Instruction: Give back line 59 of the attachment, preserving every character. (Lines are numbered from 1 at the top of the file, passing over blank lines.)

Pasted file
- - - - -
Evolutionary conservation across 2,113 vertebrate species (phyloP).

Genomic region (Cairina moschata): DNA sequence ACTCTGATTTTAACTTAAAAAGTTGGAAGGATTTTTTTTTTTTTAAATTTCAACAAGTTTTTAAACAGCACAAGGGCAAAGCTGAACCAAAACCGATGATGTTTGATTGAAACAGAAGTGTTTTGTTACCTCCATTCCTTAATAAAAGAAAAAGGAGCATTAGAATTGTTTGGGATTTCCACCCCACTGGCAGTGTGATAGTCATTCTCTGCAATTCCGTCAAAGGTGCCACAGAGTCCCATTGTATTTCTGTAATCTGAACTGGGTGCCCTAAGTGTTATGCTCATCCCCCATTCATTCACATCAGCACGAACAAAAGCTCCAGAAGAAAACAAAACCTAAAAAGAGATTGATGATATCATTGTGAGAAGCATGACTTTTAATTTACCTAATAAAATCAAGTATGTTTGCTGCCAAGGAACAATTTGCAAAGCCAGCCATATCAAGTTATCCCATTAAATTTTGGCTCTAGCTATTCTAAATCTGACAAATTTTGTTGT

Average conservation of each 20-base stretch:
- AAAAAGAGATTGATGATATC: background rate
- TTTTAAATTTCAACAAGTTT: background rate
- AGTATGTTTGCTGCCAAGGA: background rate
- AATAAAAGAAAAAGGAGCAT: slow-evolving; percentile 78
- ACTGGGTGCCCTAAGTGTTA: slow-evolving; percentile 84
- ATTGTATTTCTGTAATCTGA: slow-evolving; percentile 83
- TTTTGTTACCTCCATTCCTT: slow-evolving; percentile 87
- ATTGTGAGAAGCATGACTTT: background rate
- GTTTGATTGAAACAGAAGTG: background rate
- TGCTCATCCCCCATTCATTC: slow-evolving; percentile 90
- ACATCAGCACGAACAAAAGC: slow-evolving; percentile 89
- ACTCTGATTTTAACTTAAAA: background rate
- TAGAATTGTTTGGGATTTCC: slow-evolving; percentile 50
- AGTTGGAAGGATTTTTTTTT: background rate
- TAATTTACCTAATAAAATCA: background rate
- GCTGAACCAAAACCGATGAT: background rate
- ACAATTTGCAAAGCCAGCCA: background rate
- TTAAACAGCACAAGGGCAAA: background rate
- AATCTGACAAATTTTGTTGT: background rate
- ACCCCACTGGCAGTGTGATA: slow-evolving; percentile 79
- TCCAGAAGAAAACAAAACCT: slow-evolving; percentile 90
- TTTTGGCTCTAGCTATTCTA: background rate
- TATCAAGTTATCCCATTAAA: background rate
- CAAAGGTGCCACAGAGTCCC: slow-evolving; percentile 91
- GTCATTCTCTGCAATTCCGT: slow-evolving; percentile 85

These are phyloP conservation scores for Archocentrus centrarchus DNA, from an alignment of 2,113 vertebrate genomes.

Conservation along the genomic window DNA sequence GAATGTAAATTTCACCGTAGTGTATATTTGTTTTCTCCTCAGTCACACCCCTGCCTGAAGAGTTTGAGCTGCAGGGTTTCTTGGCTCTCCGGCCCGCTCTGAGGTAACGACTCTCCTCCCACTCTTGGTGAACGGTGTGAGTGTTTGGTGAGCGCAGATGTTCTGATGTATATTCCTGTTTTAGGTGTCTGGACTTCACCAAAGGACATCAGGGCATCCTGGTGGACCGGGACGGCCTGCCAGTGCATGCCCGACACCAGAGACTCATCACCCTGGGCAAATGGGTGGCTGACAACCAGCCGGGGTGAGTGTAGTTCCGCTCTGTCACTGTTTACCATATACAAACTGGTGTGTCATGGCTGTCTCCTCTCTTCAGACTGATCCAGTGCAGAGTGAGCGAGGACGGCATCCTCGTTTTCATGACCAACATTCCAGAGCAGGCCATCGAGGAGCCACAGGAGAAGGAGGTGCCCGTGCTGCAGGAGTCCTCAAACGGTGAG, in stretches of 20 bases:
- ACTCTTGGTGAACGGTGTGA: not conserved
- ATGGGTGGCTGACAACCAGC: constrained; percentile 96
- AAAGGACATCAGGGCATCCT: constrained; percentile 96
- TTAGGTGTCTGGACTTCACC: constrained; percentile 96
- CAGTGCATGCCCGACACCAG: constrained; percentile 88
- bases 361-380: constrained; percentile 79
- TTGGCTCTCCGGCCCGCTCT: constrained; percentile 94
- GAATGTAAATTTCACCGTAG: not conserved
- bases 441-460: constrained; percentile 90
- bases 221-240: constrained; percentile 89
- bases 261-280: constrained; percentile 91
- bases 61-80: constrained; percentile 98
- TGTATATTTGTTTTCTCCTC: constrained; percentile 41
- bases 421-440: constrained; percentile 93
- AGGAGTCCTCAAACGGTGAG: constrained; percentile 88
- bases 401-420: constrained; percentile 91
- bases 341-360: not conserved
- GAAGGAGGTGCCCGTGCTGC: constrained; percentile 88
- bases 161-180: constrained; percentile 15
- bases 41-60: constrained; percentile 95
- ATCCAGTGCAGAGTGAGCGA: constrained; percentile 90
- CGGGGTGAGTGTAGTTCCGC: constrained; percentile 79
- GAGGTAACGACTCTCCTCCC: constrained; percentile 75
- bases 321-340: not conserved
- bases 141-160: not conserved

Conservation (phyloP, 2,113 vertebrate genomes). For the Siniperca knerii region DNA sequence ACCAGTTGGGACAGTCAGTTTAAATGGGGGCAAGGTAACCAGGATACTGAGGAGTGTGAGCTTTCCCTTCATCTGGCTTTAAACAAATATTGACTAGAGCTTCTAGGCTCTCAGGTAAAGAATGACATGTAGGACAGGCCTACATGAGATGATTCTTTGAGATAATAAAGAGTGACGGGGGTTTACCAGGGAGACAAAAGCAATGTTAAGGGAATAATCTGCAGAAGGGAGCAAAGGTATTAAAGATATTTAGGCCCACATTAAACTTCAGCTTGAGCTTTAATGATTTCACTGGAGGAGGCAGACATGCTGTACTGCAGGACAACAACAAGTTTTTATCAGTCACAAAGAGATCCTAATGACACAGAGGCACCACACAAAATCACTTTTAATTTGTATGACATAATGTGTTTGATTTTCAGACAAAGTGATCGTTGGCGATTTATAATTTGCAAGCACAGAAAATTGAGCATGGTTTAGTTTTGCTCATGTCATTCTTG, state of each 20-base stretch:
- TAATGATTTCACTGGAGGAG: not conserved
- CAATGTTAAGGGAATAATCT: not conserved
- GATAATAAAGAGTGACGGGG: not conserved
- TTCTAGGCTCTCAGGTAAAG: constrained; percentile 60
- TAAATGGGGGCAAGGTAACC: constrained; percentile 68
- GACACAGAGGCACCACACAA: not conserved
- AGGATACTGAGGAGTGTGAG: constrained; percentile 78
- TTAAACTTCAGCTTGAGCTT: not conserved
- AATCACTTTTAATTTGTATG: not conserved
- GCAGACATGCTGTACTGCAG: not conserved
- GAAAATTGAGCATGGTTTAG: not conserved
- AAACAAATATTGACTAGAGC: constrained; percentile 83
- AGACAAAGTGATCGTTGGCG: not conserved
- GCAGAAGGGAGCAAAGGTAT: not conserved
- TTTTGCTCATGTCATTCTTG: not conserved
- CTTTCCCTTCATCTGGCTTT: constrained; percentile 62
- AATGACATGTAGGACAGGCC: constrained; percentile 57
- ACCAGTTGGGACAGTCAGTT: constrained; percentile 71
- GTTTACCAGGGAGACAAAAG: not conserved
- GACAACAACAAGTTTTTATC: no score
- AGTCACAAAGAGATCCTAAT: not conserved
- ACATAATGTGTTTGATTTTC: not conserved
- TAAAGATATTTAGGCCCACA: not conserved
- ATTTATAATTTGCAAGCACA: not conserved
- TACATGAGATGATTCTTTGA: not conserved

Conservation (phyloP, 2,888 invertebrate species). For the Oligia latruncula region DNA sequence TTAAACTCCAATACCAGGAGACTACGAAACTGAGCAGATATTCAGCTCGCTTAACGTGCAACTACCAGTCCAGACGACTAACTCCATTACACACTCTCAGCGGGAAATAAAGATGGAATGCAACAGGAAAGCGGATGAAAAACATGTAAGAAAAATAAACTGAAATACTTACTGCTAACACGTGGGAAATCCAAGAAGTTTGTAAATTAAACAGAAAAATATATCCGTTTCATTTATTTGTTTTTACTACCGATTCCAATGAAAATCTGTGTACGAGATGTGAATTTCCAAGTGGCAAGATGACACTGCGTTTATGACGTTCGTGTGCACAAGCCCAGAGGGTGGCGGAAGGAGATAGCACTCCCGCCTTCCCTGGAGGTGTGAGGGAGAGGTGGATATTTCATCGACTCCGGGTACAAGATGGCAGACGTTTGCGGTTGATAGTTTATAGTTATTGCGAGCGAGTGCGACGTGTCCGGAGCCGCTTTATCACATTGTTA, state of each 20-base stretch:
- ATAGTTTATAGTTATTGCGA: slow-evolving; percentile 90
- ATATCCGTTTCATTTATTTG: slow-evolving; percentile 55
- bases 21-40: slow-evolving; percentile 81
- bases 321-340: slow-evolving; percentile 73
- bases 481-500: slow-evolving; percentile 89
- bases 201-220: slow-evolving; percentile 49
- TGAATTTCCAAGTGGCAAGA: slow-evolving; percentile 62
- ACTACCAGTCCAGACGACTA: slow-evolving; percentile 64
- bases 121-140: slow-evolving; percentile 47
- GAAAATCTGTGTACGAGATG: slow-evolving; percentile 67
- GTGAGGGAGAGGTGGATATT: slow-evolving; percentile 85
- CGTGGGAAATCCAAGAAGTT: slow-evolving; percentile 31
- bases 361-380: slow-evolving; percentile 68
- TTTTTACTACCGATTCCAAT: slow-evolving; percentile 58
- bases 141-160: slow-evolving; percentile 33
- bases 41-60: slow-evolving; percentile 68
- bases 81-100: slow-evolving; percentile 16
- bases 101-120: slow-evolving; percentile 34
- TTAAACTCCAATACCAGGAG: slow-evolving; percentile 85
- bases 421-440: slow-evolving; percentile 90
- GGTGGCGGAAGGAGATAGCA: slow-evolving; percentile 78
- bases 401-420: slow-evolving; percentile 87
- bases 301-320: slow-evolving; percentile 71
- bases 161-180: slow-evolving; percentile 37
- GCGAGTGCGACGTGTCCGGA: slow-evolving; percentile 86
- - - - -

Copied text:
- GATAATAAAGAGTGACGGGG: not conserved